‘It was really cold and rainy and the days were getting really short so we had lots of times when we were getting up before it was light and were setting up camp in the dark. That’s a challenge in itself, but then when you’re paddling through this polluted place, it really wore us down. It was demoralizing to deal with challenging conditions and polluted water and depressing landscape,” Dave says.
The famed river is 315 miles long, and the upper 200 miles of it are a designated Superfund site, which the U.S. Environmental Protection Agency has been leading efforts to clean up since 1977. For 30 years, General Electric and other battery manufacturers dumped up to 1.3 million pounds of toxic Polychlorinated biphenyls, or PCBs, into the river. The river’s sediment, water, and fish are still dangerous to human health.
Dave says he and Amy are determined to not let something like that happen to the northern Minnesota’s lakes and rivers.
“Our overarching goal was to gather more defenders for the Boundary Waters from all over the country and show them why it’s special and needs to be protected,” he said. “I look forward to every chance I get to go into the wilderness and spend that time in nature outside in a quiet place, far from the hustle and bustle of the cities.”
The day after they pulled their canoe along Chesapeake Bay area roads was Thanksgiving. Like many people, the Freemans’ travel plans had been disrupted by the big storm. But while most folks would still sit down to supper with friends and family, Dave said the weather forecast was much better, and they were hoping to make it back on the water—down a local creek back to the bay and then within ten or fifteen miles of Annapolis, MD.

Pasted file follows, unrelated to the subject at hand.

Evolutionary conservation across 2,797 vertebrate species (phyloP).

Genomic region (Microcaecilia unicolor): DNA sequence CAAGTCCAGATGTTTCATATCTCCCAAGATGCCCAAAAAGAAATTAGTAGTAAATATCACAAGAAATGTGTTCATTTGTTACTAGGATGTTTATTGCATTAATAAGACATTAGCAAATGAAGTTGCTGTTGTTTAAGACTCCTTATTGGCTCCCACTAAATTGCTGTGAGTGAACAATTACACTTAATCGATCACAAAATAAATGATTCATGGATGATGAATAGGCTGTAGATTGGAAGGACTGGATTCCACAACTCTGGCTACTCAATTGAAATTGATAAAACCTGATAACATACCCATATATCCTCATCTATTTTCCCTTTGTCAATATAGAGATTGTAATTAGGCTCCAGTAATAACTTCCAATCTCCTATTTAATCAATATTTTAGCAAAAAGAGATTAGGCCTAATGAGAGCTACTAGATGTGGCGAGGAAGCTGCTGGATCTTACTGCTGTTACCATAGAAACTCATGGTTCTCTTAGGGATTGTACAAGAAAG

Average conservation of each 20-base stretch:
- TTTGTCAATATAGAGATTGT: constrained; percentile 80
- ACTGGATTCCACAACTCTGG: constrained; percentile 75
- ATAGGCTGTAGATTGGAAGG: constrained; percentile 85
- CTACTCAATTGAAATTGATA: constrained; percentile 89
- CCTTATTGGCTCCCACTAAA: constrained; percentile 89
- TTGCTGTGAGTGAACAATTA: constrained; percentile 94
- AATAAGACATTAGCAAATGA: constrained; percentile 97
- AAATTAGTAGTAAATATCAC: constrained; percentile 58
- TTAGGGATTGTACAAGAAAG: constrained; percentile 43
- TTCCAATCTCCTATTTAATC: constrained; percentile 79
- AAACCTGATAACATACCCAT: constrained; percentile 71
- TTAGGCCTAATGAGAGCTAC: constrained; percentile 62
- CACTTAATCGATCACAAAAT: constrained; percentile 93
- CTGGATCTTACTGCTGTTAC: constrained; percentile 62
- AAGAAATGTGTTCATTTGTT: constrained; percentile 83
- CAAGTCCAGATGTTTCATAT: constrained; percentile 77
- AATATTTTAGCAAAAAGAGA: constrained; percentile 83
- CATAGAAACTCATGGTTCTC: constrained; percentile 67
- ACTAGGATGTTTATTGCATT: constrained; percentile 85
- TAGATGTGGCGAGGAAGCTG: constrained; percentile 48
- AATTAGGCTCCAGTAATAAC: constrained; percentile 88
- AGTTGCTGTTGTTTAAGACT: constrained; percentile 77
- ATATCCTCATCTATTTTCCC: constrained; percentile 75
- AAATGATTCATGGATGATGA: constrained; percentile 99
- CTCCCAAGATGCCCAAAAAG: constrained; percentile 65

They had set out from Ely to transport a message about the special place they call their home, but its importance had clearly been elevated by their experiences along the way. Dave seemed profoundly affected by paddling down the polluted Hudson River, saying, “You don’t even want to touch the water, but in the Boundary Waters you can dip your cup right in the water and drink out of it. It has given us a real appreciation for the pristine water of wilderness lakes.”
The Freemans made it to D.C. on December 2 as scheduled, paddling the Potomac with members of the Washington Canoe Club on a morning when it was 39 degrees and raining. They spent the next few days touring the capital, talking with even more people about the wilderness and the mining threat, including government officials who are tasked with preserving the wilderness. Before they left Washington, Dave and Amy delivered their canoe to the U.S. Forest Service office, presenting it to agency head Tom Tidwell, where it will hang permanently as a testament to the Boundary Waters and the people who love it.
Read more in Wilderness News Fall-Winter 2014